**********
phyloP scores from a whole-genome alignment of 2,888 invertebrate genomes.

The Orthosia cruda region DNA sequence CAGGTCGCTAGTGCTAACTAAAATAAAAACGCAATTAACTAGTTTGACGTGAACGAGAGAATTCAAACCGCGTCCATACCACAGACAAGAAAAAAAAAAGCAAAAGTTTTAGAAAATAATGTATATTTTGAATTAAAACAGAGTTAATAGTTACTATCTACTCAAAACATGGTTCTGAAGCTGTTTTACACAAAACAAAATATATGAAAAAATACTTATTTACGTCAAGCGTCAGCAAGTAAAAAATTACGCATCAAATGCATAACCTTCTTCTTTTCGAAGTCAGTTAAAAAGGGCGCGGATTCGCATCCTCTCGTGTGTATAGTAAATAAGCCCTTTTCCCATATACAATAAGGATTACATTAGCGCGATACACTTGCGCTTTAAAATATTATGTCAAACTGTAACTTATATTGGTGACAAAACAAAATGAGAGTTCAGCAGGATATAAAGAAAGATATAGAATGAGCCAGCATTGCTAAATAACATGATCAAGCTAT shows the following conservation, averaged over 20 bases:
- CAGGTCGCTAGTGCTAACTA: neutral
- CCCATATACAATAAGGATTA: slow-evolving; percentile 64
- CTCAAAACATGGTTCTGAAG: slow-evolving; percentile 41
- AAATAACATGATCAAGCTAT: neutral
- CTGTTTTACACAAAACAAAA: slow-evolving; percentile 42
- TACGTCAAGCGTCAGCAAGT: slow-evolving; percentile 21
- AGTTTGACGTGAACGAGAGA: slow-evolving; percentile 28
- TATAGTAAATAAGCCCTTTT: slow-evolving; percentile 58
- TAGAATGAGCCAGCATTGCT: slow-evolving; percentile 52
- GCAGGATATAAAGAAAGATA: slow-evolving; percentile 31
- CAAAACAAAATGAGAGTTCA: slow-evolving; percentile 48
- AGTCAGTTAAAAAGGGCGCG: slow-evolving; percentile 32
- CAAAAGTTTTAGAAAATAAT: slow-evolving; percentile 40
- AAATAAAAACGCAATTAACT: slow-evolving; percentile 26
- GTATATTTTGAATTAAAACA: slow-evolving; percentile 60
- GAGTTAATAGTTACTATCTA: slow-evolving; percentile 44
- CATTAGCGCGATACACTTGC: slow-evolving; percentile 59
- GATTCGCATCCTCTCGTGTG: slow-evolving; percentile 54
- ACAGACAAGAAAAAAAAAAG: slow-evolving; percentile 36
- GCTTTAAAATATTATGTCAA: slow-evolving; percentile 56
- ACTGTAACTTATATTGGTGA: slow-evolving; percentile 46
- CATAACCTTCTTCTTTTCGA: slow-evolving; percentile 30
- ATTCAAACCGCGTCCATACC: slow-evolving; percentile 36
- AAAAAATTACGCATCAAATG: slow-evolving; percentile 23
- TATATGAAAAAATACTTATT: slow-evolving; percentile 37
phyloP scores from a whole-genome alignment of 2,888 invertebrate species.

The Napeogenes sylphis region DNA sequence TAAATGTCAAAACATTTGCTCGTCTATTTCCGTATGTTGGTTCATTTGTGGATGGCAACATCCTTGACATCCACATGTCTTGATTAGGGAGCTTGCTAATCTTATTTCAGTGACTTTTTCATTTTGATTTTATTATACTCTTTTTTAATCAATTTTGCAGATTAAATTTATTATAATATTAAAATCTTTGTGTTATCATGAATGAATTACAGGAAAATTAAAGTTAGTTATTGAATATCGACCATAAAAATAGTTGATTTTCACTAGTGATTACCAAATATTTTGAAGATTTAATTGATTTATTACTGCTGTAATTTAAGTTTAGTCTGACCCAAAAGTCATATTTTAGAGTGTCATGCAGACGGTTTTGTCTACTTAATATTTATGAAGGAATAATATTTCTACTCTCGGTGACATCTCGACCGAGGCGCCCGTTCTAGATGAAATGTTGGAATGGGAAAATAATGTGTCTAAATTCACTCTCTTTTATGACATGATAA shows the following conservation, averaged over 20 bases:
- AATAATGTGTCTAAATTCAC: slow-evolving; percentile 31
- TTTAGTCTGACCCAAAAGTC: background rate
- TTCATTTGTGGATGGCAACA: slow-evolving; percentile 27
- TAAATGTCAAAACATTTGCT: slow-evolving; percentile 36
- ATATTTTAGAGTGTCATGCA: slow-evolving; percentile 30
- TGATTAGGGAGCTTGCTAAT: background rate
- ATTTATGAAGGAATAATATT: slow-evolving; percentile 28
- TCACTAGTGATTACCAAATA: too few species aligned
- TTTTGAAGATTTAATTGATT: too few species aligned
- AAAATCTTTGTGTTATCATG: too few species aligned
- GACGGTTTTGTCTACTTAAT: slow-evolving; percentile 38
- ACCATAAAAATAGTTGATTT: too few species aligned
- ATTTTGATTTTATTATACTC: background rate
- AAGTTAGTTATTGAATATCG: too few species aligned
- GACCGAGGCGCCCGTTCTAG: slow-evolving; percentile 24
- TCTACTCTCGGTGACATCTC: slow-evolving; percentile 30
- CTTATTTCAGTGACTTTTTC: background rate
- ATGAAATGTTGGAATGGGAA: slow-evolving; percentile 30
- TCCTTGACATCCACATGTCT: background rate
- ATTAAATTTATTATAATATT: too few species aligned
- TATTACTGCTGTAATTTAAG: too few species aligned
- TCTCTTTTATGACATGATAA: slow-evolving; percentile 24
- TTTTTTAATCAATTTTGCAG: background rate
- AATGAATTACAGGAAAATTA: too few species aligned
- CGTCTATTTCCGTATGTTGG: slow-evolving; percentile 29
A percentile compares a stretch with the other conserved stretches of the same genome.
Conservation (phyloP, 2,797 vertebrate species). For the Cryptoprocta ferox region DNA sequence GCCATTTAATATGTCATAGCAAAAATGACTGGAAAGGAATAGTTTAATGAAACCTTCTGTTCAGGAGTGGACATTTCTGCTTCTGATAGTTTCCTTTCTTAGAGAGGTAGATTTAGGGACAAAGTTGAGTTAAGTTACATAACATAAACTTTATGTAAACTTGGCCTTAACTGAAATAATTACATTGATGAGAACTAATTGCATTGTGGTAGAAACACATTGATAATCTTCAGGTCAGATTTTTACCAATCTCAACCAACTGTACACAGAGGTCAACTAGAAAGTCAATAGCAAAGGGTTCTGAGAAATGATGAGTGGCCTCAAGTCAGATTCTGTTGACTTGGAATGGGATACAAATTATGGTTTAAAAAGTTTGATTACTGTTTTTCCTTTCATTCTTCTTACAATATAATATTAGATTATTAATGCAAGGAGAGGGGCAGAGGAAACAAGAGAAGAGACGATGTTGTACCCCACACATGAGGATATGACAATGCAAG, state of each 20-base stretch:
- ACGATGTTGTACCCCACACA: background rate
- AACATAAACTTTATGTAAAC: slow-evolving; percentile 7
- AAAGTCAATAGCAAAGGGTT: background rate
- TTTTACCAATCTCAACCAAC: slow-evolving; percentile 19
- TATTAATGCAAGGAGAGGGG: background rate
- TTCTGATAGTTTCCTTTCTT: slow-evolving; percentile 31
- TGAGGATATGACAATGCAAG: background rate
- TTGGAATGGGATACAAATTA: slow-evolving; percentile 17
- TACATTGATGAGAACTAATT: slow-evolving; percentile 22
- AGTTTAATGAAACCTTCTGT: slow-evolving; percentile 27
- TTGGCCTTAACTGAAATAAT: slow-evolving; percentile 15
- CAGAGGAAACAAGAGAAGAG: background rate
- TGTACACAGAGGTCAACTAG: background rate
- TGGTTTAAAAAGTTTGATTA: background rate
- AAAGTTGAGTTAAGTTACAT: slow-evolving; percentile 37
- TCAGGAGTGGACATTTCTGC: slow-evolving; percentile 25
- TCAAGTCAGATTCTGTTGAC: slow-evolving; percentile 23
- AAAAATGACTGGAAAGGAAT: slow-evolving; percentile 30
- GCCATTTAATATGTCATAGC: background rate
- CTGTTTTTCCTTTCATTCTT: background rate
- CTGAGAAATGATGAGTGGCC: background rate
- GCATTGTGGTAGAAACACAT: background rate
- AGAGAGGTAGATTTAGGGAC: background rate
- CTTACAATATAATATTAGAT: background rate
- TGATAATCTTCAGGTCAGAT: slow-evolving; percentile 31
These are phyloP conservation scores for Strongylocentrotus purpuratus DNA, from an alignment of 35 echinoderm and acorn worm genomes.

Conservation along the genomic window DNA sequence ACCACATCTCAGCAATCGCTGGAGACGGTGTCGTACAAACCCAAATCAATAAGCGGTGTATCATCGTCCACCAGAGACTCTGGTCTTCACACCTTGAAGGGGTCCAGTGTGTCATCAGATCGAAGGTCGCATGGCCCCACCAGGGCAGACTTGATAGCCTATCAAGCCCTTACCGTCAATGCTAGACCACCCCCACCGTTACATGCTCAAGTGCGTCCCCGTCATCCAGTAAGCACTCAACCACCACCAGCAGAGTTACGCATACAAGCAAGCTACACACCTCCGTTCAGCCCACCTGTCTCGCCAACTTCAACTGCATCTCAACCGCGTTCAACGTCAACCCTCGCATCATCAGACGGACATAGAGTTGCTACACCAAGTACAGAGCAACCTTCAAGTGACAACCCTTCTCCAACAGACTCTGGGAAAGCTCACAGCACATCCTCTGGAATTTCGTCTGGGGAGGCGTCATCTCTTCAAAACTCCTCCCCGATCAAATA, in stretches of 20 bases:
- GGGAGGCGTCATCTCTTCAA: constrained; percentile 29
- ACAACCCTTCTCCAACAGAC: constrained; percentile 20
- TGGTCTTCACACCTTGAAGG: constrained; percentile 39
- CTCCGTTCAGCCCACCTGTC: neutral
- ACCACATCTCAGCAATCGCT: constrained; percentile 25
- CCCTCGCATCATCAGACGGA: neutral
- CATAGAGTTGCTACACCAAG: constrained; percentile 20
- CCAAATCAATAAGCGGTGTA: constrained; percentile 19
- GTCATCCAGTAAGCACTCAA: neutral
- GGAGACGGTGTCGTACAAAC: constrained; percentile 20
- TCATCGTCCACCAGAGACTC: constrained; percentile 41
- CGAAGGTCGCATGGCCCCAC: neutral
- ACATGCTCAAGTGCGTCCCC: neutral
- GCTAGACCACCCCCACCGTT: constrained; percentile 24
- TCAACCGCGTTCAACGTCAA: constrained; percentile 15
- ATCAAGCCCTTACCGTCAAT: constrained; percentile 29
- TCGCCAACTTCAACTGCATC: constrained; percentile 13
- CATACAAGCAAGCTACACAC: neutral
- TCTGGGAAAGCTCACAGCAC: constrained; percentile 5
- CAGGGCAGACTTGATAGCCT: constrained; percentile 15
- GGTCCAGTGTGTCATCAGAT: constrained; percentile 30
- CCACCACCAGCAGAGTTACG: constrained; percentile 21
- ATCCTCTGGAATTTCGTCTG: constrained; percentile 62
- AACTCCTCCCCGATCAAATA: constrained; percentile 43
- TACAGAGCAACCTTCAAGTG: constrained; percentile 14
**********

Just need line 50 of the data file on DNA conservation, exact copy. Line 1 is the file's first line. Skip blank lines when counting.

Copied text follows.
- TATTACTGCTGTAATTTAAG: too few species aligned